As the silence stretched – broken only by the soft whispering of Tony and his children – Mr. Kofi Bediako chuckled and shook his head dazedly.
“Coincidence, yes, that’s what it is, coincidence, and nothing else,” he said as he held up his phone, flipped it open, and pressed a speed dial.
“What are you doing, Mr. Bediako?” Judge Ivy asked carefully.
“Calling the chairman of our Board of Directors, Mr. Godisable Donotbeafraid Torgbor!” Mr. Bediako said. “He knows our Director, and he can clear this up for us.”
“Oh, don’t be silly, Kofi!” said a hoarse voice from the crowd, and a distinguished elderly man in a heavy, white cloth, felt hat, and holding a stick stood. “I’m right here! And what was that thing with mentioning all my names? G. D. Torgbor is how you know me, and that would have sufficed. What’s with the long mention?”
Kofi Bediako turned and looked at the elderly man whose beard was grey and thick.
“Oh, Mr. Torgbor, excuse me, sir, didn’t know you were present!”
“Eii!” Junior cried excitedly and waved. “Uncle Torgbor! Is that you? Eiiii! Is that your real name? Mr. God Is Afraid Torgbor?”
And Tony laughed.
It was a deep, rumbling, infectious laugh that bubbled out of his chest beautifully, making most people break into laughter too, and then Kofi Bediako’s face became sickly as he looked at his boss, and then at the little boy and Tony.
“Junior, don’t be a rascal like your father!” Mr. Torgbor said with a playful scowl.
“Dad, is that Uncle’s name?” Junior asked.
Ceci put her hands on Tony’s cheeks and pressed them.
“Dadiiiieeesh, stap lafing! Junors ask queshon!” she said stridently.
“No, my boy,” Tony said as he took a deep breath. “He’s Godisable Donotbeafraid Torgbor.”
“Eiiiii!” Junior shouted and put his balled fist across his mouth and started giggling. “He should add Amen or Hallelujah to it!”
Tony giggled again.
“Junior, you criminal!” Mr. Torgbor said.
“Sir!” Mr. Bediako began.
“Yes, Kofi, Waisynot Inc belongs to Tony,” Mr. Torgbor said. “He chose to work there as an IT expert, what he was educated with. He never gave me a reason, but I’ve known that boy my whole life, since I thought him at primary school. He’s always been like that. Silent, calculating, secretive. So, yes, he’s your boss.”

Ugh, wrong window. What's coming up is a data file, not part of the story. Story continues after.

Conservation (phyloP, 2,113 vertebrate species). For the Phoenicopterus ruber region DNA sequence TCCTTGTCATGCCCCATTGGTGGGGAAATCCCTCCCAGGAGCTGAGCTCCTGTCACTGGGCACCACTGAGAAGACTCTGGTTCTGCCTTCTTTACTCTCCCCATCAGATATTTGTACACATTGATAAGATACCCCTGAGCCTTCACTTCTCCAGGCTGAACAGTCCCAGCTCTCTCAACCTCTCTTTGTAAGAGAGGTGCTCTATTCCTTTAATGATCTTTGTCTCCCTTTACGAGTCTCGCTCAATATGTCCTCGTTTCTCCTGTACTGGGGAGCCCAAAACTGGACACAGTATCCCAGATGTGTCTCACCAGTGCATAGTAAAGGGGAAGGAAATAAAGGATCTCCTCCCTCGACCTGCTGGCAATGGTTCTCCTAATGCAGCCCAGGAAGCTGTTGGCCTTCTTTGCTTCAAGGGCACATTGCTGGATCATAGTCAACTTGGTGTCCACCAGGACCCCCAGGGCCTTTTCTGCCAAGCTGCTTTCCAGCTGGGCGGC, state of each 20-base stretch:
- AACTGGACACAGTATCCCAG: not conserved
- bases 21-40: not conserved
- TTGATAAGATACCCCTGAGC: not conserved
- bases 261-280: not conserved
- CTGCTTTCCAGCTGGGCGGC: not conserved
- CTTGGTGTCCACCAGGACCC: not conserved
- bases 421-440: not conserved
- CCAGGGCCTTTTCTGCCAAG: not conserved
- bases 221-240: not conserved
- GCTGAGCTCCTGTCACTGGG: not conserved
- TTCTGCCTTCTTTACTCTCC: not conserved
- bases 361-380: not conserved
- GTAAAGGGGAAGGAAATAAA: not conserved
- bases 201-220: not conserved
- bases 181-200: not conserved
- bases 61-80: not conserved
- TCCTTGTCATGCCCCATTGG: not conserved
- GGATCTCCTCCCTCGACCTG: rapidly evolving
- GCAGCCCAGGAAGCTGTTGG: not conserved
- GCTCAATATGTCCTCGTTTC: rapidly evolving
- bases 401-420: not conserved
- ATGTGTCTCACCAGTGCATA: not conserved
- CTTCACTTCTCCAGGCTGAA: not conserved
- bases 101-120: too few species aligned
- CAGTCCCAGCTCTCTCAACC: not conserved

Mr. G. D. Torgbor sat down again, and left Kofi Bediako standing there with his mouth wide open with terror as he looked at Tony.
“Heerh!” Junior said with a giggle. “Flies will enter your mouth!”
“You choo flash!” Ceci shouted. “Shatamaf!”
Kofi Bediako shut his mouth, for real, and took faltering steps towards Tony Siaw with his expression tragic.
“Mr. Siaw,” he said in an unsteady voice.
“I sack you!” Junior shouted. “You wanted to sack Daddy! I sack you! Daddy says the company is for me! Daddy, didn’t you say it is for me?”
“It is, my boy, it is,” Tony said softly.
“Me too, me too!” Ceci said.
“Yes, you too, dear!”
“Please, sir, I didn’t know,” Mr. Bediako said, his voice filled with remorse. “I’m so sorry! Please forgive me!”
“I sack you!” Junior said with a giggle. “Right, Daddy? He wanted to sack you, so I sack him back!”
“Right, my boy, but he’s a good chief executive, and does his work well,” Tony said gently. “Forgive him. He didn’t know.”
Junior looked at his father’s face and smiled.
“Daddy, what is that thing Jesus said, that story you told us about Jesus and the bad woman who was going to be stoned?”
“I know, I know!” Ceci shouted and pointed a pudgy finger at her brother’s face. “Goshin no morsh!”
“Aha, yes!” Junior said and pointed his forefinger at Mr. Kofi Bediako.
“We forgive you!” he said with raised shoulders. “Go and sin no more!”
“Thank you, my son,” Mr. Bediako said with a shuddering smile, obviously aware of how close he had come to disaster. “Thank you, Ton… Mr. Tony Siaw, thank you very much!”
There was uproarious laughter this time which was still tinged with shock.
“My dear God!” Mrs. Sandra Baidoo whispered as she put trembling fingers to her lips.
“Jesus!” her husband said.
Grandmother Cecilia put her hand to her chin, and it was evident she was trembling.
Liz appeared to be carved from stone as she stared at her husband.
Judge Ivy Asante Darteh rapped her gavel down.
“Well, that’s enough, let silence reign in my court,” she said and looked at Tony Siaw.
“Mr. Tony Siaw,” she said and shook her head. “You’re quite some man. Indeed, I like how composed and gentle you have been since your children arrived. But, returning to matters of the court, I’ve just been made privy that you’re the owner of Waisynot Incorporated.”
“I am,” Tony said.
There was a gasp around the audience again.
“Mr. Siaw, Waisynot is a very prosperous company. It means you’re a wealthy man,” the judge said.
“I’ve always believed money is a poor representation of wealth,” he said gently. “But I’m financially comfortable, yes.”
“And I find that very, very disappointing, Mr. Siaw,” the judge said and leaned back with a puzzled look. “I know Waisynot has been around for quite some time, close to twenty years, if my memory serves me right.”
“Yeah,” Tony said. “I found out I was really good with stock figures when I was young, and I began working on investments as a hobby when I turned sixteen years, and I built it up from there.”
“And all this while, through these years, you never let your wife know you were a rich man? That you are perhaps richer than her family?”
“She knew,” Tony said.
“No, that’s a lie!” Liz said, but her voice came through the microphone filled with shock and still stunned. “That’s a lie, Tony! Oh, Tony! How could you do this to me?”